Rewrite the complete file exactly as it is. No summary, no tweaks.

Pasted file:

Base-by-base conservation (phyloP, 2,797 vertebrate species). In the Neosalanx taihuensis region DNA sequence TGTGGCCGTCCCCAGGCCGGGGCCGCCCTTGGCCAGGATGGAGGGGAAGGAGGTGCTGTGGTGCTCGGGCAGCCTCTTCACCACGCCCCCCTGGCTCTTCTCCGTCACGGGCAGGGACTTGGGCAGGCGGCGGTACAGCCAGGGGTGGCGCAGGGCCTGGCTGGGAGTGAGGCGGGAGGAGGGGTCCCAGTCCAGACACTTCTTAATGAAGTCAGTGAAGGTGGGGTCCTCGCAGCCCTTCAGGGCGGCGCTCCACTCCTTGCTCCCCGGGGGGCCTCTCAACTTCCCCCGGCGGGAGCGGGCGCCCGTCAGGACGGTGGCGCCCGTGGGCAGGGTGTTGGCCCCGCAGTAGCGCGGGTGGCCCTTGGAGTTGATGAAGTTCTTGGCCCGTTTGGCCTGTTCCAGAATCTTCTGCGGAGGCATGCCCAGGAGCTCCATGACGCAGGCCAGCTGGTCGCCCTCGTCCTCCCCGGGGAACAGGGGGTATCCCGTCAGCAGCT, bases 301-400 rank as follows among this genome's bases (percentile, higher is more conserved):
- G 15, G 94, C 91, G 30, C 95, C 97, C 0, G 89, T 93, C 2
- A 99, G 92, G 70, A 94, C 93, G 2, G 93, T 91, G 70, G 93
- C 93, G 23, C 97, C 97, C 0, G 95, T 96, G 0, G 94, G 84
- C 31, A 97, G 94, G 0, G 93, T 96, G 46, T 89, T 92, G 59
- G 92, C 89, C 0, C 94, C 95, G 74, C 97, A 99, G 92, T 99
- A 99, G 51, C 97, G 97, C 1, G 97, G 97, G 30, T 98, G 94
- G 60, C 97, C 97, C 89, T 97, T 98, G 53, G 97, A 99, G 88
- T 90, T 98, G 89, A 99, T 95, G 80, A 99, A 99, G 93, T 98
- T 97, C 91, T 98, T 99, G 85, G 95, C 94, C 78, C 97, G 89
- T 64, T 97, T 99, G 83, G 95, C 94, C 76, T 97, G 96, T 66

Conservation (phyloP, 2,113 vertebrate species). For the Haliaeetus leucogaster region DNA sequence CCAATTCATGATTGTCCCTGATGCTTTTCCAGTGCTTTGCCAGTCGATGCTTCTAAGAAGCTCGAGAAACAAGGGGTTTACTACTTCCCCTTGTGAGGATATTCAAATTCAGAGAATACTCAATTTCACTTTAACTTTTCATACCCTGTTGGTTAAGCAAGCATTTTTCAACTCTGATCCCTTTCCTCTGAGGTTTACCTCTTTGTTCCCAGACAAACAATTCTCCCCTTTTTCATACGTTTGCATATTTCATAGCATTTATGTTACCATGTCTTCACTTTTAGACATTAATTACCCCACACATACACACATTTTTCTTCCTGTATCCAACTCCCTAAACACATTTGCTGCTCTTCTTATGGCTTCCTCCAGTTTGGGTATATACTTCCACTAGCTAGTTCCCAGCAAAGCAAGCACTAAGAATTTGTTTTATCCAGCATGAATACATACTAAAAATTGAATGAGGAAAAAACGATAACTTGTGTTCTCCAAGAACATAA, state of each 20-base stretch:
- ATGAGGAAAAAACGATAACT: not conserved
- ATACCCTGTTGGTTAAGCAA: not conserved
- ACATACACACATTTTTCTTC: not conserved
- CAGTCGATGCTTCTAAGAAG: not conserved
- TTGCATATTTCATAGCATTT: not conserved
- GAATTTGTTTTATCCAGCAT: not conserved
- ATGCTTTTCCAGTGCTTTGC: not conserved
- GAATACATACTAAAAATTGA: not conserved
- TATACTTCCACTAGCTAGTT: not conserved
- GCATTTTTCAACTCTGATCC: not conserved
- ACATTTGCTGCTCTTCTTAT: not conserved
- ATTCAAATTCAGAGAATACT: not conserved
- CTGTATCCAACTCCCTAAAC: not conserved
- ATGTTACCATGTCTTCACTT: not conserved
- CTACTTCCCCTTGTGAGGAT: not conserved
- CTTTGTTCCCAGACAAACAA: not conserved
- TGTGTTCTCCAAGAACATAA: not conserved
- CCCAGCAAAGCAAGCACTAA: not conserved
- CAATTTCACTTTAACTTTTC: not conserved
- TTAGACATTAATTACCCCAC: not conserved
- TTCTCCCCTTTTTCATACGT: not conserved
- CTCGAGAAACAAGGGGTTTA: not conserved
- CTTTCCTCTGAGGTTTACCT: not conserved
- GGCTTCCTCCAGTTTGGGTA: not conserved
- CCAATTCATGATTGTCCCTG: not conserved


Base-by-base conservation (phyloP, 2,797 vertebrate species). In the Neosalanx taihuensis region DNA sequence TGTGGCCGTCCCCAGGCCGGGGCCGCCCTTGGCCAGGATGGAGGGGAAGGAGGTGCTGTGGTGCTCGGGCAGCCTCTTCACCACGCCCCCCTGGCTCTTCTCCGTCACGGGCAGGGACTTGGGCAGGCGGCGGTACAGCCAGGGGTGGCGCAGGGCCTGGCTGGGAGTGAGGCGGGAGGAGGGGTCCCAGTCCAGACACTTCTTAATGAAGTCAGTGAAGGTGGGGTCCTCGCAGCCCTTCAGGGCGGCGCTCCACTCCTTGCTCCCCGGGGGGCCTCTCAACTTCCCCCGGCGGGAGCGGGCGCCCGTCAGGACGGTGGCGCCCGTGGGCAGGGTGTTGGCCCCGCAGTAGCGCGGGTGGCCCTTGGAGTTGATGAAGTTCTTGGCCCGTTTGGCCTGTTCCAGAATCTTCTGCGGAGGCATGCCCAGGAGCTCCATGACGCAGGCCAGCTGGTCGCCCTCGTCCTCCCCGGGGAACAGGGGGTATCCCGTCAGCAGCT, bases 301-400 rank as follows among this genome's bases (percentile, higher is more conserved):
- G 15, G 94, C 91, G 30, C 95, C 97, C 0, G 89, T 93, C 2
- A 99, G 92, G 70, A 94, C 93, G 2, G 93, T 91, G 70, G 93
- C 93, G 23, C 97, C 97, C 0, G 95, T 96, G 0, G 94, G 84
- C 31, A 97, G 94, G 0, G 93, T 96, G 46, T 89, T 92, G 59
- G 92, C 89, C 0, C 94, C 95, G 74, C 97, A 99, G 92, T 99
- A 99, G 51, C 97, G 97, C 1, G 97, G 97, G 30, T 98, G 94
- G 60, C 97, C 97, C 89, T 97, T 98, G 53, G 97, A 99, G 88
- T 90, T 98, G 89, A 99, T 95, G 80, A 99, A 99, G 93, T 98
- T 97, C 91, T 98, T 99, G 85, G 95, C 94, C 78, C 97, G 89
- T 64, T 97, T 99, G 83, G 95, C 94, C 76, T 97, G 96, T 66

Conservation (phyloP, 2,113 vertebrate species). For the Haliaeetus leucogaster region DNA sequence CCAATTCATGATTGTCCCTGATGCTTTTCCAGTGCTTTGCCAGTCGATGCTTCTAAGAAGCTCGAGAAACAAGGGGTTTACTACTTCCCCTTGTGAGGATATTCAAATTCAGAGAATACTCAATTTCACTTTAACTTTTCATACCCTGTTGGTTAAGCAAGCATTTTTCAACTCTGATCCCTTTCCTCTGAGGTTTACCTCTTTGTTCCCAGACAAACAATTCTCCCCTTTTTCATACGTTTGCATATTTCATAGCATTTATGTTACCATGTCTTCACTTTTAGACATTAATTACCCCACACATACACACATTTTTCTTCCTGTATCCAACTCCCTAAACACATTTGCTGCTCTTCTTATGGCTTCCTCCAGTTTGGGTATATACTTCCACTAGCTAGTTCCCAGCAAAGCAAGCACTAAGAATTTGTTTTATCCAGCATGAATACATACTAAAAATTGAATGAGGAAAAAACGATAACTTGTGTTCTCCAAGAACATAA, state of each 20-base stretch:
- ATGAGGAAAAAACGATAACT: not conserved
- ATACCCTGTTGGTTAAGCAA: not conserved
- ACATACACACATTTTTCTTC: not conserved
- CAGTCGATGCTTCTAAGAAG: not conserved
- TTGCATATTTCATAGCATTT: not conserved
- GAATTTGTTTTATCCAGCAT: not conserved
- ATGCTTTTCCAGTGCTTTGC: not conserved
- GAATACATACTAAAAATTGA: not conserved
- TATACTTCCACTAGCTAGTT: not conserved
- GCATTTTTCAACTCTGATCC: not conserved
- ACATTTGCTGCTCTTCTTAT: not conserved
- ATTCAAATTCAGAGAATACT: not conserved
- CTGTATCCAACTCCCTAAAC: not conserved
- ATGTTACCATGTCTTCACTT: not conserved
- CTACTTCCCCTTGTGAGGAT: not conserved
- CTTTGTTCCCAGACAAACAA: not conserved
- TGTGTTCTCCAAGAACATAA: not conserved
- CCCAGCAAAGCAAGCACTAA: not conserved
- CAATTTCACTTTAACTTTTC: not conserved
- TTAGACATTAATTACCCCAC: not conserved
- TTCTCCCCTTTTTCATACGT: not conserved
- CTCGAGAAACAAGGGGTTTA: not conserved
- CTTTCCTCTGAGGTTTACCT: not conserved
- GGCTTCCTCCAGTTTGGGTA: not conserved
- CCAATTCATGATTGTCCCTG: not conserved